HIWATT owner loses opposition hearing
In Fernandes v Office for Harmonization in the Internal Market (OHIM), the European Court of First Instance has ruled that the plaintiff's use of the registered mark HIWATT does not constitute genuine use and therefore the plaintiff may not oppose the registration of the sign by other parties.
Richard Harrison applied to register 'Hiwatt' as a Community trademark for amplifiers. Kabushiki Fernandes opposed the application on the grounds that, for over five years, he has been the registered owner of HIWATT in Germany, France and Italy covering identical goods. Harrison requested Fernandes to provide evidence of genuine use of the mark. Fernandes submitted an English language HIWATT amplifier catalogue made available at a Frankfurt trade fair in the years 1993 to 1997.
The OHIM Opposition Division held that this evidence did not constitute 'genuine use' as defined by the Community Trademark Directive. The Board of Appeal affirmed.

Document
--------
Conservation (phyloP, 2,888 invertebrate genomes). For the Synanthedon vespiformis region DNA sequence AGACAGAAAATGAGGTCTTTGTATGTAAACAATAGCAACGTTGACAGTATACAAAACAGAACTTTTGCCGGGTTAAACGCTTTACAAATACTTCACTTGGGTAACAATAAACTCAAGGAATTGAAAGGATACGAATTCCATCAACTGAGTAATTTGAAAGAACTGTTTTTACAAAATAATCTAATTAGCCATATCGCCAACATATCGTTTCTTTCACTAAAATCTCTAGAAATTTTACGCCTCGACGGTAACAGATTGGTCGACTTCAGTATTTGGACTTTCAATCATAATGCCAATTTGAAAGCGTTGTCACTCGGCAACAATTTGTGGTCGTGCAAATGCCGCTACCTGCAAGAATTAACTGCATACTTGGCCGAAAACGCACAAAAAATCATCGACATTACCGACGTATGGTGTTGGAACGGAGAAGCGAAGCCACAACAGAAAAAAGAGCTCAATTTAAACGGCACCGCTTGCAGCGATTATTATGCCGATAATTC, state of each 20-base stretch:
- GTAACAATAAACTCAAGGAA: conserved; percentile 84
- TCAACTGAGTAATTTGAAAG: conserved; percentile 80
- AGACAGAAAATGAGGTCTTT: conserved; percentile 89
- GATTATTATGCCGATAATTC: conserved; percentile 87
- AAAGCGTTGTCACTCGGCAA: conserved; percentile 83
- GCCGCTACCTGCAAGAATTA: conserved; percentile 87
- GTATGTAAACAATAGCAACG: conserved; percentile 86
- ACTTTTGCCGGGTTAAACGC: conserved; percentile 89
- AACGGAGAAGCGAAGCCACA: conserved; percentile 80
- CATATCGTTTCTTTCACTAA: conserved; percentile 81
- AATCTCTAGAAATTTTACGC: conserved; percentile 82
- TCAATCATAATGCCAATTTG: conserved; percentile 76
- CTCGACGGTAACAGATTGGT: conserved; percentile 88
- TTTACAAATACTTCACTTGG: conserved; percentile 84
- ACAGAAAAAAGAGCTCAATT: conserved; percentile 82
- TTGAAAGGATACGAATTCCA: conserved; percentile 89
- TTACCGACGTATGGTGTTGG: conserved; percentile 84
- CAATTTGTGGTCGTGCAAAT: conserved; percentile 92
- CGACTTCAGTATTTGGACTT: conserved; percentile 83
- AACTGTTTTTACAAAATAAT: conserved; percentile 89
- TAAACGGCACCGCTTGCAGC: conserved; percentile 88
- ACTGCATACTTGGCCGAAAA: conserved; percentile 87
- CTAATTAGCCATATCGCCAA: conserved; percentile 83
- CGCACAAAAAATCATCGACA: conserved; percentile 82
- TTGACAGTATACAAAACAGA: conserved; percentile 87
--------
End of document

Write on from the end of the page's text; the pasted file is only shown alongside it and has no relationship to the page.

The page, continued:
On appeal to the European Court of First Instance, the court again affirmed the Opposition Division's finding. The court stated that:
- Fernandes's use of the HIWATT mark amounted to token use;
- Fernandes's use of 'Hiwatt' as a company name could not be considered trademark use;
- the mark had not been used in a substantial part of the territories where it is registered; and
- the only relevant fact proved by the catalogues was that amplifiers bearing the mark existed. They did not even prove that goods bearing the mark were exhibited at the annual trade fair.
Accordingly, the court ruled that Fernandes had failed to show even minimal use of the mark and dismissed the case with costs against Fernandes.
For discussion of another EU case involving the issue of genuine use, see ECJ defines trademark 'genuine use'.
Chris McLeod, McDermott Will & Emery, London
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